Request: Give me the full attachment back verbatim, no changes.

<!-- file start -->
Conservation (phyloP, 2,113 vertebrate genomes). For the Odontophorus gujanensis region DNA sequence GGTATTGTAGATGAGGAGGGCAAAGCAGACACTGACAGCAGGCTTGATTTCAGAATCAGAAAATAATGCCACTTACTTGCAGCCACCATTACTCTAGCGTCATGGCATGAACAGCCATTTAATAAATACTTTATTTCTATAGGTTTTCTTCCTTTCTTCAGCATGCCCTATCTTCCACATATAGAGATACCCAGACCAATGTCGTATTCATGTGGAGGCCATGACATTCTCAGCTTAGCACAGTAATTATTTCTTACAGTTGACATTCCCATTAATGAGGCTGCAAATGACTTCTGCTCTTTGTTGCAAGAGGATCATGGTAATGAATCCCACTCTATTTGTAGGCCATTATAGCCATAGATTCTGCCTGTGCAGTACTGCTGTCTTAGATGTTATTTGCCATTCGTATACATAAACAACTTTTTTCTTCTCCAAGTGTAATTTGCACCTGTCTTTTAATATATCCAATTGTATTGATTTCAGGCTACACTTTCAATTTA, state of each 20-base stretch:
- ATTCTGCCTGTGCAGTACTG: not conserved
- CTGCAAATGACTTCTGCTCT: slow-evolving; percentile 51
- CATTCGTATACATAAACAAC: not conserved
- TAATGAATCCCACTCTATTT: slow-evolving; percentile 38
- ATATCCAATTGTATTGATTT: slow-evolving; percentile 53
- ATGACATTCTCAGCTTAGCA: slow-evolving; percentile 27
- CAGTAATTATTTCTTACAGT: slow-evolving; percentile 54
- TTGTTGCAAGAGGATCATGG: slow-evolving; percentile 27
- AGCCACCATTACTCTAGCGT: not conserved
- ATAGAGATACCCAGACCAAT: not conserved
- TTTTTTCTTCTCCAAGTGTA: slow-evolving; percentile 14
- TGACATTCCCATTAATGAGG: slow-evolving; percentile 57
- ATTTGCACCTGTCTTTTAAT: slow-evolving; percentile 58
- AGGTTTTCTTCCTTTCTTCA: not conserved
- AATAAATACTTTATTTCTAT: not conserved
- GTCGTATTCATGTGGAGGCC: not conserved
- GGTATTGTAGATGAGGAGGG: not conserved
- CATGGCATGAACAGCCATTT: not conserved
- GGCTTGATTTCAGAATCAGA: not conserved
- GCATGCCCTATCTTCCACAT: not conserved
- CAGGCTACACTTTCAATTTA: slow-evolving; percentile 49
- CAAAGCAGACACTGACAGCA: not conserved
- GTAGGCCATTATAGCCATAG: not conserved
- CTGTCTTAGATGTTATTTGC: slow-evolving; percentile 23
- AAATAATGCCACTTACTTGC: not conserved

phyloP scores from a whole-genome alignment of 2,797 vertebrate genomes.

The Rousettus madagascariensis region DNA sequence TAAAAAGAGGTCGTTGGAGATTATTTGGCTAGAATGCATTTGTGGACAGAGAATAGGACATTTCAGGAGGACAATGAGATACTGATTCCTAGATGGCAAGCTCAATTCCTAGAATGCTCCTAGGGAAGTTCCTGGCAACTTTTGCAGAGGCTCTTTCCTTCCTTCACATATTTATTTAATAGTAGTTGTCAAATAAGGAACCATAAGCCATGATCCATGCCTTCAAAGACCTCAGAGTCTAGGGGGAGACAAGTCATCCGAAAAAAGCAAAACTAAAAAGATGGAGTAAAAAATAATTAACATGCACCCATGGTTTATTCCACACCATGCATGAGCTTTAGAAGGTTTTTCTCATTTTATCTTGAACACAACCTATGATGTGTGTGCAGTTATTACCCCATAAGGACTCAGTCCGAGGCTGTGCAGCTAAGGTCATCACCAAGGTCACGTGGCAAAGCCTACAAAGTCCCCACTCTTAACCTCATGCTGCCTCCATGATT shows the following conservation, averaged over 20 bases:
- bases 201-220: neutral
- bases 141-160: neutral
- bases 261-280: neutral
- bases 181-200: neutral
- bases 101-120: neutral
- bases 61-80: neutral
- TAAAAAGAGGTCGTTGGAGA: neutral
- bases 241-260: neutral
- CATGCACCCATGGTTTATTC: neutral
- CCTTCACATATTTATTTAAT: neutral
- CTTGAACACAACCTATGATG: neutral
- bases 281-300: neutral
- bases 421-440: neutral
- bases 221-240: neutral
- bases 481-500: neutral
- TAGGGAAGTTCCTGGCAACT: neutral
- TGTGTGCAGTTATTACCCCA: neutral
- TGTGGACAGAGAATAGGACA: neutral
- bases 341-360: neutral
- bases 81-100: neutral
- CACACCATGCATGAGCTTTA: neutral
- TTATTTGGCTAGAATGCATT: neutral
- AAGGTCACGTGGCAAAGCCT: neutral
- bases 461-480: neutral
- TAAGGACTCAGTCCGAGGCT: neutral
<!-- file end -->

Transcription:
Conservation (phyloP, 2,113 vertebrate genomes). For the Odontophorus gujanensis region DNA sequence GGTATTGTAGATGAGGAGGGCAAAGCAGACACTGACAGCAGGCTTGATTTCAGAATCAGAAAATAATGCCACTTACTTGCAGCCACCATTACTCTAGCGTCATGGCATGAACAGCCATTTAATAAATACTTTATTTCTATAGGTTTTCTTCCTTTCTTCAGCATGCCCTATCTTCCACATATAGAGATACCCAGACCAATGTCGTATTCATGTGGAGGCCATGACATTCTCAGCTTAGCACAGTAATTATTTCTTACAGTTGACATTCCCATTAATGAGGCTGCAAATGACTTCTGCTCTTTGTTGCAAGAGGATCATGGTAATGAATCCCACTCTATTTGTAGGCCATTATAGCCATAGATTCTGCCTGTGCAGTACTGCTGTCTTAGATGTTATTTGCCATTCGTATACATAAACAACTTTTTTCTTCTCCAAGTGTAATTTGCACCTGTCTTTTAATATATCCAATTGTATTGATTTCAGGCTACACTTTCAATTTA, state of each 20-base stretch:
- ATTCTGCCTGTGCAGTACTG: not conserved
- CTGCAAATGACTTCTGCTCT: slow-evolving; percentile 51
- CATTCGTATACATAAACAAC: not conserved
- TAATGAATCCCACTCTATTT: slow-evolving; percentile 38
- ATATCCAATTGTATTGATTT: slow-evolving; percentile 53
- ATGACATTCTCAGCTTAGCA: slow-evolving; percentile 27
- CAGTAATTATTTCTTACAGT: slow-evolving; percentile 54
- TTGTTGCAAGAGGATCATGG: slow-evolving; percentile 27
- AGCCACCATTACTCTAGCGT: not conserved
- ATAGAGATACCCAGACCAAT: not conserved
- TTTTTTCTTCTCCAAGTGTA: slow-evolving; percentile 14
- TGACATTCCCATTAATGAGG: slow-evolving; percentile 57
- ATTTGCACCTGTCTTTTAAT: slow-evolving; percentile 58
- AGGTTTTCTTCCTTTCTTCA: not conserved
- AATAAATACTTTATTTCTAT: not conserved
- GTCGTATTCATGTGGAGGCC: not conserved
- GGTATTGTAGATGAGGAGGG: not conserved
- CATGGCATGAACAGCCATTT: not conserved
- GGCTTGATTTCAGAATCAGA: not conserved
- GCATGCCCTATCTTCCACAT: not conserved
- CAGGCTACACTTTCAATTTA: slow-evolving; percentile 49
- CAAAGCAGACACTGACAGCA: not conserved
- GTAGGCCATTATAGCCATAG: not conserved
- CTGTCTTAGATGTTATTTGC: slow-evolving; percentile 23
- AAATAATGCCACTTACTTGC: not conserved

phyloP scores from a whole-genome alignment of 2,797 vertebrate genomes.

The Rousettus madagascariensis region DNA sequence TAAAAAGAGGTCGTTGGAGATTATTTGGCTAGAATGCATTTGTGGACAGAGAATAGGACATTTCAGGAGGACAATGAGATACTGATTCCTAGATGGCAAGCTCAATTCCTAGAATGCTCCTAGGGAAGTTCCTGGCAACTTTTGCAGAGGCTCTTTCCTTCCTTCACATATTTATTTAATAGTAGTTGTCAAATAAGGAACCATAAGCCATGATCCATGCCTTCAAAGACCTCAGAGTCTAGGGGGAGACAAGTCATCCGAAAAAAGCAAAACTAAAAAGATGGAGTAAAAAATAATTAACATGCACCCATGGTTTATTCCACACCATGCATGAGCTTTAGAAGGTTTTTCTCATTTTATCTTGAACACAACCTATGATGTGTGTGCAGTTATTACCCCATAAGGACTCAGTCCGAGGCTGTGCAGCTAAGGTCATCACCAAGGTCACGTGGCAAAGCCTACAAAGTCCCCACTCTTAACCTCATGCTGCCTCCATGATT shows the following conservation, averaged over 20 bases:
- bases 201-220: neutral
- bases 141-160: neutral
- bases 261-280: neutral
- bases 181-200: neutral
- bases 101-120: neutral
- bases 61-80: neutral
- TAAAAAGAGGTCGTTGGAGA: neutral
- bases 241-260: neutral
- CATGCACCCATGGTTTATTC: neutral
- CCTTCACATATTTATTTAAT: neutral
- CTTGAACACAACCTATGATG: neutral
- bases 281-300: neutral
- bases 421-440: neutral
- bases 221-240: neutral
- bases 481-500: neutral
- TAGGGAAGTTCCTGGCAACT: neutral
- TGTGTGCAGTTATTACCCCA: neutral
- TGTGGACAGAGAATAGGACA: neutral
- bases 341-360: neutral
- bases 81-100: neutral
- CACACCATGCATGAGCTTTA: neutral
- TTATTTGGCTAGAATGCATT: neutral
- AAGGTCACGTGGCAAAGCCT: neutral
- bases 461-480: neutral
- TAAGGACTCAGTCCGAGGCT: neutral